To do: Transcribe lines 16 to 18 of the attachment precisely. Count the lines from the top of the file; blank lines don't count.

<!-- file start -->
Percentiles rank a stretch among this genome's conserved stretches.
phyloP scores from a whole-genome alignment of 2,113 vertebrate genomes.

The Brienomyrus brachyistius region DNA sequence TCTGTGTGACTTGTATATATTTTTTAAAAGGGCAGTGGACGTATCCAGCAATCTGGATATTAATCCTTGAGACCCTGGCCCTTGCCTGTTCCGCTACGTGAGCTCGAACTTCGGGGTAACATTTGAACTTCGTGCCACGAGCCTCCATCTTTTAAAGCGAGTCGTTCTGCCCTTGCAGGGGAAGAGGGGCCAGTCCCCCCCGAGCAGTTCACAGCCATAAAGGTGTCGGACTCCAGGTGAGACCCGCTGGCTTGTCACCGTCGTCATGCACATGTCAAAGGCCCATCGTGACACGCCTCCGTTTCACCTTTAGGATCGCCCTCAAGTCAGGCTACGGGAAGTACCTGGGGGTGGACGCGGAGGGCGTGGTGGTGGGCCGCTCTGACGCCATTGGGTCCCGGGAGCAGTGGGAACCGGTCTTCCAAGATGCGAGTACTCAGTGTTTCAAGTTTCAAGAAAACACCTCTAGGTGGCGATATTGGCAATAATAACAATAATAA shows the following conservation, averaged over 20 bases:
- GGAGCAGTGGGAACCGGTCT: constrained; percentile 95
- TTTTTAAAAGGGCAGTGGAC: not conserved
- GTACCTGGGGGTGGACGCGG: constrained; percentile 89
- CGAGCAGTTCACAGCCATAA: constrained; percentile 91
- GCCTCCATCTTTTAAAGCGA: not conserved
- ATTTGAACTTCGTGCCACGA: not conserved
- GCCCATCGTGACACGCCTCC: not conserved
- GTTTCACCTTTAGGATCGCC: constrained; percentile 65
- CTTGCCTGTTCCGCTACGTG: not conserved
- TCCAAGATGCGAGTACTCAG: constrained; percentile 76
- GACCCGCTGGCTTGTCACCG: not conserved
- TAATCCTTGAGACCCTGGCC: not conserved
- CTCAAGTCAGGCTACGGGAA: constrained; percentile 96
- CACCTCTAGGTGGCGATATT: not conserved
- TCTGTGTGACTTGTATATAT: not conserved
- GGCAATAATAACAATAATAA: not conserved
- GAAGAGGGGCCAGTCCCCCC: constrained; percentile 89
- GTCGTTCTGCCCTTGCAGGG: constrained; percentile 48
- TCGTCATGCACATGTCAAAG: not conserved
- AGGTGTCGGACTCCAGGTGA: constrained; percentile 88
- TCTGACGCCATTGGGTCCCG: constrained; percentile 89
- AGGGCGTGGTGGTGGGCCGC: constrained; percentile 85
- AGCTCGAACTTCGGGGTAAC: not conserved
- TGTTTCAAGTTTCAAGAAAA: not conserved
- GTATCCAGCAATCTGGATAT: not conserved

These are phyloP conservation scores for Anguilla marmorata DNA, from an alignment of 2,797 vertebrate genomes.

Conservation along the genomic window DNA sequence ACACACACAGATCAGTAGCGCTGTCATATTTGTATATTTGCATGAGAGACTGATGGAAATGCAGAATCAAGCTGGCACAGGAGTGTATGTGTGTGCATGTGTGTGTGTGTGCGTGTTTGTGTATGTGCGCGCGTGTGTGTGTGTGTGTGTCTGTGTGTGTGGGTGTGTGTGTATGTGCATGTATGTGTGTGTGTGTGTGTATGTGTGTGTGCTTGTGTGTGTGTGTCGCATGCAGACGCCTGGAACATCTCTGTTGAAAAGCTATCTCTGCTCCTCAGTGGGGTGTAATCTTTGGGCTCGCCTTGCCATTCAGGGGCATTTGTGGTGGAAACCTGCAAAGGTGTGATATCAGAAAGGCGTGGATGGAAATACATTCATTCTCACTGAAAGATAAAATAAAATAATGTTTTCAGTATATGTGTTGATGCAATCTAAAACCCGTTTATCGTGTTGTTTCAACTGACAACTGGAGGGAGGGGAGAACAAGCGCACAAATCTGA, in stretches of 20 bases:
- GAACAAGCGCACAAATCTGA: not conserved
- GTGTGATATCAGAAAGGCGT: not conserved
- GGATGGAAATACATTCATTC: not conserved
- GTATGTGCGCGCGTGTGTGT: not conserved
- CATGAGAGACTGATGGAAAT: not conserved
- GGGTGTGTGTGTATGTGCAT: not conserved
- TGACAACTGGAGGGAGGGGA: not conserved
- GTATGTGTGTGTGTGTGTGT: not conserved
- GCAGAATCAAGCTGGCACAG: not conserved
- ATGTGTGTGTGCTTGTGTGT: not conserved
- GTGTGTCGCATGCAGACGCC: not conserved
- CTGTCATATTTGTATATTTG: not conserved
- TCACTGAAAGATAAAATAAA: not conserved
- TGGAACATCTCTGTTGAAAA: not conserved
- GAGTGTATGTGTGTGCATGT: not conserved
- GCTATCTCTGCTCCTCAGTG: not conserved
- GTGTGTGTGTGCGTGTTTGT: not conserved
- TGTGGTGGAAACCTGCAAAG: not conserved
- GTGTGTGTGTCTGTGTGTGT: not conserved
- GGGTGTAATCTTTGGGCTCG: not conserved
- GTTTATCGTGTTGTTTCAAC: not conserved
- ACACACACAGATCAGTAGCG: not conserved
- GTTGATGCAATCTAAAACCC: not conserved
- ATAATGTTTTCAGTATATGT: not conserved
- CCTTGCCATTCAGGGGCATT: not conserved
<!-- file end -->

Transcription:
- CTCAAGTCAGGCTACGGGAA: constrained; percentile 96
- CACCTCTAGGTGGCGATATT: not conserved
- TCTGTGTGACTTGTATATAT: not conserved